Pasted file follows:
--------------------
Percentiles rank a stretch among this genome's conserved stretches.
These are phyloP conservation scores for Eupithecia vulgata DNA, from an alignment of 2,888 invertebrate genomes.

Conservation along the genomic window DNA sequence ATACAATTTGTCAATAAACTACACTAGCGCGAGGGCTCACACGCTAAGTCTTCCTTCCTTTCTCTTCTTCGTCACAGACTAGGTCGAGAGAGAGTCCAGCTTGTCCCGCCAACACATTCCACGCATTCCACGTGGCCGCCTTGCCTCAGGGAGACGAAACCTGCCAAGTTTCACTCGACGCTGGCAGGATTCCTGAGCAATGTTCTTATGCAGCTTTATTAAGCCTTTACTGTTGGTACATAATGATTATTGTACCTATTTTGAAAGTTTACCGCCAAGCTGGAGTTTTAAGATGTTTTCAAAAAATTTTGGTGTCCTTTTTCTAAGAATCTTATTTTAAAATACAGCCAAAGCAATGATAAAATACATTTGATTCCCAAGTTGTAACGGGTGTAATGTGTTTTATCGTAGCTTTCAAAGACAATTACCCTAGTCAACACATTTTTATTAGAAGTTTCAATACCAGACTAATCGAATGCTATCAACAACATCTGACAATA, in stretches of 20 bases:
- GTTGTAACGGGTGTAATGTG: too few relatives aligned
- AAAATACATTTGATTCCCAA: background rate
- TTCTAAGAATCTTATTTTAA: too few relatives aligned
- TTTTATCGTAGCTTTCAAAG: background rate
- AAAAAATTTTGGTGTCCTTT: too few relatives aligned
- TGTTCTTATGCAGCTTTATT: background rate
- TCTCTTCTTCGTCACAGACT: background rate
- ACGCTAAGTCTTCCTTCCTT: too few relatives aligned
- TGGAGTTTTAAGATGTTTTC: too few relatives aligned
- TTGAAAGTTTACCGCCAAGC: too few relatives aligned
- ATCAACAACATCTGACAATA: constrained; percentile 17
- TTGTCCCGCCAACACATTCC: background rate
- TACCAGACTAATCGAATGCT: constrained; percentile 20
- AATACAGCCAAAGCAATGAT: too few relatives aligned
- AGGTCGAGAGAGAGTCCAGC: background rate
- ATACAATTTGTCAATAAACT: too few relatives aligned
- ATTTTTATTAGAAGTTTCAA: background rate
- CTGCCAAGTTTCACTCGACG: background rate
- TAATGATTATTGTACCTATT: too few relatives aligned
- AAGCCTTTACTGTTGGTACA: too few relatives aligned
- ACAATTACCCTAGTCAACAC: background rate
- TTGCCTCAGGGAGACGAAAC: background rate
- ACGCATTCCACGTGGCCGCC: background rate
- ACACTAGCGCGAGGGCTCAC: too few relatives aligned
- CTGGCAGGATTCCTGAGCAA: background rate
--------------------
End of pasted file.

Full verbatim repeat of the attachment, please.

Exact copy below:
Percentiles rank a stretch among this genome's conserved stretches.
These are phyloP conservation scores for Eupithecia vulgata DNA, from an alignment of 2,888 invertebrate genomes.

Conservation along the genomic window DNA sequence ATACAATTTGTCAATAAACTACACTAGCGCGAGGGCTCACACGCTAAGTCTTCCTTCCTTTCTCTTCTTCGTCACAGACTAGGTCGAGAGAGAGTCCAGCTTGTCCCGCCAACACATTCCACGCATTCCACGTGGCCGCCTTGCCTCAGGGAGACGAAACCTGCCAAGTTTCACTCGACGCTGGCAGGATTCCTGAGCAATGTTCTTATGCAGCTTTATTAAGCCTTTACTGTTGGTACATAATGATTATTGTACCTATTTTGAAAGTTTACCGCCAAGCTGGAGTTTTAAGATGTTTTCAAAAAATTTTGGTGTCCTTTTTCTAAGAATCTTATTTTAAAATACAGCCAAAGCAATGATAAAATACATTTGATTCCCAAGTTGTAACGGGTGTAATGTGTTTTATCGTAGCTTTCAAAGACAATTACCCTAGTCAACACATTTTTATTAGAAGTTTCAATACCAGACTAATCGAATGCTATCAACAACATCTGACAATA, in stretches of 20 bases:
- GTTGTAACGGGTGTAATGTG: too few relatives aligned
- AAAATACATTTGATTCCCAA: background rate
- TTCTAAGAATCTTATTTTAA: too few relatives aligned
- TTTTATCGTAGCTTTCAAAG: background rate
- AAAAAATTTTGGTGTCCTTT: too few relatives aligned
- TGTTCTTATGCAGCTTTATT: background rate
- TCTCTTCTTCGTCACAGACT: background rate
- ACGCTAAGTCTTCCTTCCTT: too few relatives aligned
- TGGAGTTTTAAGATGTTTTC: too few relatives aligned
- TTGAAAGTTTACCGCCAAGC: too few relatives aligned
- ATCAACAACATCTGACAATA: constrained; percentile 17
- TTGTCCCGCCAACACATTCC: background rate
- TACCAGACTAATCGAATGCT: constrained; percentile 20
- AATACAGCCAAAGCAATGAT: too few relatives aligned
- AGGTCGAGAGAGAGTCCAGC: background rate
- ATACAATTTGTCAATAAACT: too few relatives aligned
- ATTTTTATTAGAAGTTTCAA: background rate
- CTGCCAAGTTTCACTCGACG: background rate
- TAATGATTATTGTACCTATT: too few relatives aligned
- AAGCCTTTACTGTTGGTACA: too few relatives aligned
- ACAATTACCCTAGTCAACAC: background rate
- TTGCCTCAGGGAGACGAAAC: background rate
- ACGCATTCCACGTGGCCGCC: background rate
- ACACTAGCGCGAGGGCTCAC: too few relatives aligned
- CTGGCAGGATTCCTGAGCAA: background rate